irrelevant information, and waste a lot of effort. It’s the wrong

Instead, you’ll have to use alternative methods, such as git format-patch (discussed in Chapter 14). This requires more steps than a simple git pull. Luckily, you only have to approach the problem when contributing changes back to the subproject, not in the much more common case of pulling subproject changes into your application.

The Automated Solution: Checking out Subprojects Using Custom

After reading the previous section, you might have reasons not to
copy the history of your subproject directly into a subdirectory of your
application. After all, anyone can see that the two projects are separate:
your application depends on the library, but they are obviously two
different projects. Merging the two histories together doesn’t feel like a
clean solution.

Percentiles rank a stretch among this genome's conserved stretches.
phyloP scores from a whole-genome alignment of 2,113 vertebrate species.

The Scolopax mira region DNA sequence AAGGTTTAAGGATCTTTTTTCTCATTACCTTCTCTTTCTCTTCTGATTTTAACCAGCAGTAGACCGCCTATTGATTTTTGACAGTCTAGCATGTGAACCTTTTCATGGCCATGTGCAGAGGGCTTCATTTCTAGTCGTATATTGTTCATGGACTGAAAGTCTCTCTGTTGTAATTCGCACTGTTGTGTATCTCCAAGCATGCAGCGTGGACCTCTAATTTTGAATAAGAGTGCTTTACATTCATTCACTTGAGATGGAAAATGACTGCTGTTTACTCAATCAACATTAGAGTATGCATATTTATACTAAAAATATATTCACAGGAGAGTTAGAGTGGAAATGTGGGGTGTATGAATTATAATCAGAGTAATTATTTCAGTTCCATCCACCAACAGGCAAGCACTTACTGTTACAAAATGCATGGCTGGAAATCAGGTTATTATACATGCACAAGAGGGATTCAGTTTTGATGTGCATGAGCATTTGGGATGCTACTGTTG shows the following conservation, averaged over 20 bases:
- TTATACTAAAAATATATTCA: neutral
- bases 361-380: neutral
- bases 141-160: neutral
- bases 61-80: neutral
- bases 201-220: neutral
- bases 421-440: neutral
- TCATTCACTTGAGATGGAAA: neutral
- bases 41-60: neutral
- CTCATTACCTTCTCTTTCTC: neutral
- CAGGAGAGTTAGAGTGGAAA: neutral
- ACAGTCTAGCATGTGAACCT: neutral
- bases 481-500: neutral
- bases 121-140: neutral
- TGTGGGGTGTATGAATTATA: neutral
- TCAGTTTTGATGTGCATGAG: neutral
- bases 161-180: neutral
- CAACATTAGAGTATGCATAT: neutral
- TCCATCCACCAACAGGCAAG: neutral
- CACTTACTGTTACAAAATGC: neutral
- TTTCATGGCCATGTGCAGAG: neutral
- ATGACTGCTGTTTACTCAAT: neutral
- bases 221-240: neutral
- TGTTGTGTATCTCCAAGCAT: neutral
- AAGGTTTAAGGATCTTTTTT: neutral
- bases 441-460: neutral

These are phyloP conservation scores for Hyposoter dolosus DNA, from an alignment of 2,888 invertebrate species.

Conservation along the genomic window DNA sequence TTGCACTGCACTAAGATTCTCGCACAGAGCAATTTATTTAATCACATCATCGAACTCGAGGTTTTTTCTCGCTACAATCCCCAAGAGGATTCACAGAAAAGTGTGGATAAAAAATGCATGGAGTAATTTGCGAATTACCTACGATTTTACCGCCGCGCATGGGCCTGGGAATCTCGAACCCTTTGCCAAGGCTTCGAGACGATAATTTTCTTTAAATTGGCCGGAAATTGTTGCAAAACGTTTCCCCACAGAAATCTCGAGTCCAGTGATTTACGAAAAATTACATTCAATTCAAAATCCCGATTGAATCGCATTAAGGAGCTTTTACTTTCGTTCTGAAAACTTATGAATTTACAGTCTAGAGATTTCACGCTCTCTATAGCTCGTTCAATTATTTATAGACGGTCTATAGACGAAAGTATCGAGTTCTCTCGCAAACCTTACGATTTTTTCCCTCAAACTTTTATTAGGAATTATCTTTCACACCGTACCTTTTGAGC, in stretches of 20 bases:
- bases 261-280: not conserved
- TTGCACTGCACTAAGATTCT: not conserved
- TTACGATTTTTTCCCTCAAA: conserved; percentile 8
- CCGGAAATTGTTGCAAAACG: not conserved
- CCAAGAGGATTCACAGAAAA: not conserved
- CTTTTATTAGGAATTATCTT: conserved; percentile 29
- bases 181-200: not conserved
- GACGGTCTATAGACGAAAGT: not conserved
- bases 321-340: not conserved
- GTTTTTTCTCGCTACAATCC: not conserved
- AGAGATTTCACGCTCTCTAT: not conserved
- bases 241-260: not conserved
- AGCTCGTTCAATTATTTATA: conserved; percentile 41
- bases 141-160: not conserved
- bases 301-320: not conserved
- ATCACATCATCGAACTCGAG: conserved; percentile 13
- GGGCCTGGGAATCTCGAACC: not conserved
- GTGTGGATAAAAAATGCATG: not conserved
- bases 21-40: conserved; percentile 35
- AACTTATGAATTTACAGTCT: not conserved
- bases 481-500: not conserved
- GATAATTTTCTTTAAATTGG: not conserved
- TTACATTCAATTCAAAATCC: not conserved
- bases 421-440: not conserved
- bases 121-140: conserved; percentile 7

There are other ways to do it that you might like better. Let’s look
at one obvious method: simply git clone
the subproject into a subdirectory by hand every time you clone the main
project, like this:

    $ git clone myapp myapp-test
    $ cd myapp-test
    $ git clone ~/git.git git
    $ echo git >.gitignore

This method is reminiscent of the partial checkout method in SVN or CVS. Instead of checking out just a few subdirectories of one huge project, you check out two small projects, but the idea is the same.

This method of handling submodules has a few key advantages:

  • The submodule doesn’t have to be in Git; it can be in any VCS or it can just be a tar or ZIP file from somewhere. Because you’re retrieving the files by hand, you can retrieve them from anywhere you want.

  • The history of your main project never gets mixed up with the
    history of your subprojects. The log doesn’t become crowded with
    unrelated commits, and the Git repository itself stays small.

  • If you make changes to the subproject, you can contribute them back exactly as if you were working on the subproject by itself, because, in essence, you are.

Of course, there are also some problems that you need to deal

  • Explaining to other users how to check out all the subprojects